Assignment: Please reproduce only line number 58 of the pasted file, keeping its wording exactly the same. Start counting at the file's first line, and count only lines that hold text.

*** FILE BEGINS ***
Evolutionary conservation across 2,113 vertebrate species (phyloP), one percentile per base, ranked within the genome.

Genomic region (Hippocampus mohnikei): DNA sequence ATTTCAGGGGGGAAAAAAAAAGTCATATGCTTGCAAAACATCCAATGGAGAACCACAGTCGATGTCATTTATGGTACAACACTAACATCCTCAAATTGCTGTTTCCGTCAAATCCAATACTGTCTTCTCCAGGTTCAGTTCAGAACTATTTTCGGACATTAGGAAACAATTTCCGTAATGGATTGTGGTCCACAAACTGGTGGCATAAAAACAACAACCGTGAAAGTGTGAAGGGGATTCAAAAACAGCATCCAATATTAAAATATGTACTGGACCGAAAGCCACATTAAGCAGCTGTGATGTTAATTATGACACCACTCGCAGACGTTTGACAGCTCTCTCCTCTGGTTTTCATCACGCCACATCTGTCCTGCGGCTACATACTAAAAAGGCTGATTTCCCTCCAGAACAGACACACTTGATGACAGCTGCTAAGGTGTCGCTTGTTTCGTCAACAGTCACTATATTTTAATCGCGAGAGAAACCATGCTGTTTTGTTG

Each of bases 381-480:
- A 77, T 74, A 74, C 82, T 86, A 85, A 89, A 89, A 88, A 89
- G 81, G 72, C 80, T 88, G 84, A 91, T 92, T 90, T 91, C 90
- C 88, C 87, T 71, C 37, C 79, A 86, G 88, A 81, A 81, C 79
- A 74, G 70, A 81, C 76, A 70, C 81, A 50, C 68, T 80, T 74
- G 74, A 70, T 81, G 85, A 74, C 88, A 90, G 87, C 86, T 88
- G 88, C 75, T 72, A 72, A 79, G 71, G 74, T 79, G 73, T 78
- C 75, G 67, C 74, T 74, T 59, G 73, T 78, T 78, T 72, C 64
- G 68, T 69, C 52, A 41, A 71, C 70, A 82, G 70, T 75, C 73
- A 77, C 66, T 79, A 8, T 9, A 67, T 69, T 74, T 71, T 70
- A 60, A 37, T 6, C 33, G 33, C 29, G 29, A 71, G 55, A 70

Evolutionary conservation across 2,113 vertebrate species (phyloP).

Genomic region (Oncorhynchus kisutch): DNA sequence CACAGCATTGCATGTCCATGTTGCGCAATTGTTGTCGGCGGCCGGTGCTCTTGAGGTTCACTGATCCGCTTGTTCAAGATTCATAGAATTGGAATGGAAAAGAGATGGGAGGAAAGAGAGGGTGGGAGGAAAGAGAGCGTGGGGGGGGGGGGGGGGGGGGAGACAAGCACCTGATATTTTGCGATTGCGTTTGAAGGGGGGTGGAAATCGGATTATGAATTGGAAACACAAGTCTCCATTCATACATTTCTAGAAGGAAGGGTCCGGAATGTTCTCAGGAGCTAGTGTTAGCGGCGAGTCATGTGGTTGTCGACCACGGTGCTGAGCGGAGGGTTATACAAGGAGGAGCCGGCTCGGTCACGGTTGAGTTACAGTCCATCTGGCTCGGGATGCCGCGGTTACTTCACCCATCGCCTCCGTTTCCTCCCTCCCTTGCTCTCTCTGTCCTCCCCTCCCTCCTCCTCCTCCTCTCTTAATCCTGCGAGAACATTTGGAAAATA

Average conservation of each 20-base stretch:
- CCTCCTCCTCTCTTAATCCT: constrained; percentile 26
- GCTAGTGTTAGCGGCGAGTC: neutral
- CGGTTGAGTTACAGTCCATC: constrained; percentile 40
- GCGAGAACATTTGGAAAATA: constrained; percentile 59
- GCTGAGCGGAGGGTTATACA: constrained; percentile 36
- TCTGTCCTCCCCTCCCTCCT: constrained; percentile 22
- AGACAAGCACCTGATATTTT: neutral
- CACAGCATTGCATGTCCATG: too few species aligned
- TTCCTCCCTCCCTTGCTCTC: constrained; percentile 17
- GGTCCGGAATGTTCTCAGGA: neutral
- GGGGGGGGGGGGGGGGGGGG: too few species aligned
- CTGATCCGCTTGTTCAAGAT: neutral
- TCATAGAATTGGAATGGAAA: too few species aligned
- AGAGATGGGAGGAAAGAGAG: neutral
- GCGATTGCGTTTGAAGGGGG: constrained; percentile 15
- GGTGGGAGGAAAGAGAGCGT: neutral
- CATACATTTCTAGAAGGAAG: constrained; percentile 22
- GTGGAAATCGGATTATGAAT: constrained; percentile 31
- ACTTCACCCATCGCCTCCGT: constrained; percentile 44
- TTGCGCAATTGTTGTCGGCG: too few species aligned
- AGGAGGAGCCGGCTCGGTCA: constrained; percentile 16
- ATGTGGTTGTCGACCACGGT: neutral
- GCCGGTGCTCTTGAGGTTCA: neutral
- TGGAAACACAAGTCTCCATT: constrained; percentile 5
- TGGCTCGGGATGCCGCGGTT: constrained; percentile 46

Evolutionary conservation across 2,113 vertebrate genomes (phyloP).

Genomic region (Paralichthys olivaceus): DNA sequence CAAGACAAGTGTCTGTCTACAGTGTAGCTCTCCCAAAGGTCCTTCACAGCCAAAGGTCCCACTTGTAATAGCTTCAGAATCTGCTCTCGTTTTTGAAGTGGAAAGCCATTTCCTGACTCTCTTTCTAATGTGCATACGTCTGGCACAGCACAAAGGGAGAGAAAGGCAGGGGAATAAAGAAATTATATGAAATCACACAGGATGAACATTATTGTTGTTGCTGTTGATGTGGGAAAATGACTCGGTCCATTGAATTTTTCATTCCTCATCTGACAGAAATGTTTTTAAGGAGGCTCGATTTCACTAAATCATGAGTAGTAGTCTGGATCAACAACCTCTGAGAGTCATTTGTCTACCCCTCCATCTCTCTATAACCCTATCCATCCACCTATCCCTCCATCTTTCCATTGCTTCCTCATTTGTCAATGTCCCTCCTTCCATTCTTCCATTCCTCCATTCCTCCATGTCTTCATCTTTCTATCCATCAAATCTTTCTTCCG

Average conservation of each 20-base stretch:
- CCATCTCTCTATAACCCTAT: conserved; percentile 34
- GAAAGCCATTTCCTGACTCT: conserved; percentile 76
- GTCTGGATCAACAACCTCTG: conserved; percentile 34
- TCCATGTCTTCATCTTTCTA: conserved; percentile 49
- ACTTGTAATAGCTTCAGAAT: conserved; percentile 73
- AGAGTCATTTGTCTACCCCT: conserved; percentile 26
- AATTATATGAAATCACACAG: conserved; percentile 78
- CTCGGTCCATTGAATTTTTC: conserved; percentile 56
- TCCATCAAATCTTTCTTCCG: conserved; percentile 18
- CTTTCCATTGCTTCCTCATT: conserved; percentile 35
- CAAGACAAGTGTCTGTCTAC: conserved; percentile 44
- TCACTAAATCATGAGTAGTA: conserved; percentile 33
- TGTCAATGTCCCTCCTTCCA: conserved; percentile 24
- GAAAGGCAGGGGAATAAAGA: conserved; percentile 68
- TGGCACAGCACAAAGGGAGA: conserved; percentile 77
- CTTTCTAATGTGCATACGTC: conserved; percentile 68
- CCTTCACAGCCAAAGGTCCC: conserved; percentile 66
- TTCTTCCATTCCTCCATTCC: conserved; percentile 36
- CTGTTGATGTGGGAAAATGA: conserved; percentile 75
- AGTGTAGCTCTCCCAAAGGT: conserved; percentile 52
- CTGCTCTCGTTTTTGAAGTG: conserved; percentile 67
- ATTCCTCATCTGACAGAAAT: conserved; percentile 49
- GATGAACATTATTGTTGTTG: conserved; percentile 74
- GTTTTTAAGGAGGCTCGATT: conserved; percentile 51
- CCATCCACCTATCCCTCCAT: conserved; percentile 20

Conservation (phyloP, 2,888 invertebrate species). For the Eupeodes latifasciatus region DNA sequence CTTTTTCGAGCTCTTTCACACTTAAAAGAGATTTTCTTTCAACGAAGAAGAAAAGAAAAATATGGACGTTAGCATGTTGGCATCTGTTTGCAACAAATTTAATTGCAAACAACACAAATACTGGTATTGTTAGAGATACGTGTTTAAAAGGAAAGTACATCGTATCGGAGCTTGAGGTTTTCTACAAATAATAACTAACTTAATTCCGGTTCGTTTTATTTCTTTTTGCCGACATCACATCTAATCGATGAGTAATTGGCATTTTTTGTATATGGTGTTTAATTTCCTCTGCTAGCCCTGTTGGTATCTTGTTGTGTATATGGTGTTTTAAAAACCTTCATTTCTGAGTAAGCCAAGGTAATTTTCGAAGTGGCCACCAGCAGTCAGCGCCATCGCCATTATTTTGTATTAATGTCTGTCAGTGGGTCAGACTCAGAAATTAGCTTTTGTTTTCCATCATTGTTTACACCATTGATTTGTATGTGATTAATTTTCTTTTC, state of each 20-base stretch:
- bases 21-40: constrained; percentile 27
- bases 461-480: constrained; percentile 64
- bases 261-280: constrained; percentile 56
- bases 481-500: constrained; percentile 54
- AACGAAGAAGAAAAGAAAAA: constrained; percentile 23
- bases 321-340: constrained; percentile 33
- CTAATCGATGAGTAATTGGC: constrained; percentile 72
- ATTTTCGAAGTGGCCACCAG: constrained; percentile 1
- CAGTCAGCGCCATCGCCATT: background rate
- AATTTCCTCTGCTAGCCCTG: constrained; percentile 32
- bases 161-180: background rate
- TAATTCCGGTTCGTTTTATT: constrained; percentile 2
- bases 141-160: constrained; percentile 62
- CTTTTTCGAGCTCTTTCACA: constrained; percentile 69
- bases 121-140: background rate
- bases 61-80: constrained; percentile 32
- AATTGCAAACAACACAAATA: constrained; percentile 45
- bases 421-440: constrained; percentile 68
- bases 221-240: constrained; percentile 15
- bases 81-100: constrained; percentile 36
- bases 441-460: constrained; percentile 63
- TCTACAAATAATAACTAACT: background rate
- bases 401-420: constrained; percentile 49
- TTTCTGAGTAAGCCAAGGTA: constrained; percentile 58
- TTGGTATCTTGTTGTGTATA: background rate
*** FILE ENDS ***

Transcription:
- GAAAGGCAGGGGAATAAAGA: conserved; percentile 68